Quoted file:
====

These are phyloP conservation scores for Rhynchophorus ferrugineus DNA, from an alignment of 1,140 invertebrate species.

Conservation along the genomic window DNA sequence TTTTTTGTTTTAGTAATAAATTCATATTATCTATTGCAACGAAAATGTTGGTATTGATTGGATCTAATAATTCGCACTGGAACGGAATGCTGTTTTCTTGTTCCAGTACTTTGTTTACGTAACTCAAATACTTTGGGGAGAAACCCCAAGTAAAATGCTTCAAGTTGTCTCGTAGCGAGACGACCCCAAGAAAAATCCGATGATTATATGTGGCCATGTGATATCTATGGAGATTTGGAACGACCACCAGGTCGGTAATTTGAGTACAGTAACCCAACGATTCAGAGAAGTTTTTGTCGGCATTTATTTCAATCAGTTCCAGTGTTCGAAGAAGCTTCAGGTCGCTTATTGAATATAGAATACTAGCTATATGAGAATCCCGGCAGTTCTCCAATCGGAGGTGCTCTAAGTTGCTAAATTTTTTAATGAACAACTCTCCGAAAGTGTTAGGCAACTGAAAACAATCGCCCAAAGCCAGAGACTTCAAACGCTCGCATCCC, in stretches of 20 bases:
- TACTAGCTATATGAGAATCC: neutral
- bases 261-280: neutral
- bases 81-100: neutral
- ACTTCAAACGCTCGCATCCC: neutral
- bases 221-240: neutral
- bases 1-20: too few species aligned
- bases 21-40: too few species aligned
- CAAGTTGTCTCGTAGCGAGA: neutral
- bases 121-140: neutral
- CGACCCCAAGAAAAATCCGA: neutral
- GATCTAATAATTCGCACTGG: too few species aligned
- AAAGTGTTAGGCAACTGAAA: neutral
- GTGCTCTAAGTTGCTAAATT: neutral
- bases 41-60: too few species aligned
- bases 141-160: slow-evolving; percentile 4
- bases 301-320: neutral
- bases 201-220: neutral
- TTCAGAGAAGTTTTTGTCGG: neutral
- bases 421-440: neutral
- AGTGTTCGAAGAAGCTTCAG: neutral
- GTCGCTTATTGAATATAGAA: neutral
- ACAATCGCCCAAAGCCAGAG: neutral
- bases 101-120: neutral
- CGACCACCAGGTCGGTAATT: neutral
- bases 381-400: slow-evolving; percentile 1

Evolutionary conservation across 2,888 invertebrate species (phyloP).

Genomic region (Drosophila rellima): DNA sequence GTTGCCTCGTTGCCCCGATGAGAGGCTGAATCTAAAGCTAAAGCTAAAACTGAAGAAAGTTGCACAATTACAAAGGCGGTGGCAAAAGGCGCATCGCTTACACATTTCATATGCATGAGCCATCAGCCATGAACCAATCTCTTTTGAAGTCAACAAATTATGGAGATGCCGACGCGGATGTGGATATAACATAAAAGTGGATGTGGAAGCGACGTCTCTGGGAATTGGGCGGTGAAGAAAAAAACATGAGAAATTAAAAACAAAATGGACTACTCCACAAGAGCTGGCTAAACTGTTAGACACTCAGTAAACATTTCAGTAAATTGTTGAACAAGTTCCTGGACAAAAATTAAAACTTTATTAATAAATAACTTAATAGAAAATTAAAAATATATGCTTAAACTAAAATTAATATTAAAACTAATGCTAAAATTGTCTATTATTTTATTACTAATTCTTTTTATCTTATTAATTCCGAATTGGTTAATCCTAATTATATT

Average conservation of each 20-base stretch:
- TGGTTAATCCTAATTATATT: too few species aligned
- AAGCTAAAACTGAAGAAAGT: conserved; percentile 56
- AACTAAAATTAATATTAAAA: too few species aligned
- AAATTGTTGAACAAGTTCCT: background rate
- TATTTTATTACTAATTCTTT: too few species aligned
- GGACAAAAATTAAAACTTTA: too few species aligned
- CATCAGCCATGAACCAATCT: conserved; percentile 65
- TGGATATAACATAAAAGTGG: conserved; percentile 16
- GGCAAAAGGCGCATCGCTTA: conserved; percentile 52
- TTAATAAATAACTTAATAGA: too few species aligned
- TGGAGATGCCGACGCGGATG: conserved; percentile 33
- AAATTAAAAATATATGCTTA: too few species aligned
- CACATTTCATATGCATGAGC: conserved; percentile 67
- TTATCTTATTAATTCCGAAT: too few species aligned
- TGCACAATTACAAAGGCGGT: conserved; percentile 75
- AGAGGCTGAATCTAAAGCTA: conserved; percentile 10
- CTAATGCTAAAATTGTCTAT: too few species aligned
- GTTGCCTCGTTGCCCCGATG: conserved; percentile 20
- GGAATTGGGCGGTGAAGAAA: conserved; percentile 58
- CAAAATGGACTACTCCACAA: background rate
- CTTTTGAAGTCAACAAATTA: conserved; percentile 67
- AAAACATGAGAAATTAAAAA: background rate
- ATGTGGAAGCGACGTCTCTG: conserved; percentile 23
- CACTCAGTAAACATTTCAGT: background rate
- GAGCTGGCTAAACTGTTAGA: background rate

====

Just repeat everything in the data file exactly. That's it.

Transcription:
These are phyloP conservation scores for Rhynchophorus ferrugineus DNA, from an alignment of 1,140 invertebrate species.

Conservation along the genomic window DNA sequence TTTTTTGTTTTAGTAATAAATTCATATTATCTATTGCAACGAAAATGTTGGTATTGATTGGATCTAATAATTCGCACTGGAACGGAATGCTGTTTTCTTGTTCCAGTACTTTGTTTACGTAACTCAAATACTTTGGGGAGAAACCCCAAGTAAAATGCTTCAAGTTGTCTCGTAGCGAGACGACCCCAAGAAAAATCCGATGATTATATGTGGCCATGTGATATCTATGGAGATTTGGAACGACCACCAGGTCGGTAATTTGAGTACAGTAACCCAACGATTCAGAGAAGTTTTTGTCGGCATTTATTTCAATCAGTTCCAGTGTTCGAAGAAGCTTCAGGTCGCTTATTGAATATAGAATACTAGCTATATGAGAATCCCGGCAGTTCTCCAATCGGAGGTGCTCTAAGTTGCTAAATTTTTTAATGAACAACTCTCCGAAAGTGTTAGGCAACTGAAAACAATCGCCCAAAGCCAGAGACTTCAAACGCTCGCATCCC, in stretches of 20 bases:
- TACTAGCTATATGAGAATCC: neutral
- bases 261-280: neutral
- bases 81-100: neutral
- ACTTCAAACGCTCGCATCCC: neutral
- bases 221-240: neutral
- bases 1-20: too few species aligned
- bases 21-40: too few species aligned
- CAAGTTGTCTCGTAGCGAGA: neutral
- bases 121-140: neutral
- CGACCCCAAGAAAAATCCGA: neutral
- GATCTAATAATTCGCACTGG: too few species aligned
- AAAGTGTTAGGCAACTGAAA: neutral
- GTGCTCTAAGTTGCTAAATT: neutral
- bases 41-60: too few species aligned
- bases 141-160: slow-evolving; percentile 4
- bases 301-320: neutral
- bases 201-220: neutral
- TTCAGAGAAGTTTTTGTCGG: neutral
- bases 421-440: neutral
- AGTGTTCGAAGAAGCTTCAG: neutral
- GTCGCTTATTGAATATAGAA: neutral
- ACAATCGCCCAAAGCCAGAG: neutral
- bases 101-120: neutral
- CGACCACCAGGTCGGTAATT: neutral
- bases 381-400: slow-evolving; percentile 1

Evolutionary conservation across 2,888 invertebrate species (phyloP).

Genomic region (Drosophila rellima): DNA sequence GTTGCCTCGTTGCCCCGATGAGAGGCTGAATCTAAAGCTAAAGCTAAAACTGAAGAAAGTTGCACAATTACAAAGGCGGTGGCAAAAGGCGCATCGCTTACACATTTCATATGCATGAGCCATCAGCCATGAACCAATCTCTTTTGAAGTCAACAAATTATGGAGATGCCGACGCGGATGTGGATATAACATAAAAGTGGATGTGGAAGCGACGTCTCTGGGAATTGGGCGGTGAAGAAAAAAACATGAGAAATTAAAAACAAAATGGACTACTCCACAAGAGCTGGCTAAACTGTTAGACACTCAGTAAACATTTCAGTAAATTGTTGAACAAGTTCCTGGACAAAAATTAAAACTTTATTAATAAATAACTTAATAGAAAATTAAAAATATATGCTTAAACTAAAATTAATATTAAAACTAATGCTAAAATTGTCTATTATTTTATTACTAATTCTTTTTATCTTATTAATTCCGAATTGGTTAATCCTAATTATATT

Average conservation of each 20-base stretch:
- TGGTTAATCCTAATTATATT: too few species aligned
- AAGCTAAAACTGAAGAAAGT: conserved; percentile 56
- AACTAAAATTAATATTAAAA: too few species aligned
- AAATTGTTGAACAAGTTCCT: background rate
- TATTTTATTACTAATTCTTT: too few species aligned
- GGACAAAAATTAAAACTTTA: too few species aligned
- CATCAGCCATGAACCAATCT: conserved; percentile 65
- TGGATATAACATAAAAGTGG: conserved; percentile 16
- GGCAAAAGGCGCATCGCTTA: conserved; percentile 52
- TTAATAAATAACTTAATAGA: too few species aligned
- TGGAGATGCCGACGCGGATG: conserved; percentile 33
- AAATTAAAAATATATGCTTA: too few species aligned
- CACATTTCATATGCATGAGC: conserved; percentile 67
- TTATCTTATTAATTCCGAAT: too few species aligned
- TGCACAATTACAAAGGCGGT: conserved; percentile 75
- AGAGGCTGAATCTAAAGCTA: conserved; percentile 10
- CTAATGCTAAAATTGTCTAT: too few species aligned
- GTTGCCTCGTTGCCCCGATG: conserved; percentile 20
- GGAATTGGGCGGTGAAGAAA: conserved; percentile 58
- CAAAATGGACTACTCCACAA: background rate
- CTTTTGAAGTCAACAAATTA: conserved; percentile 67
- AAAACATGAGAAATTAAAAA: background rate
- ATGTGGAAGCGACGTCTCTG: conserved; percentile 23
- CACTCAGTAAACATTTCAGT: background rate
- GAGCTGGCTAAACTGTTAGA: background rate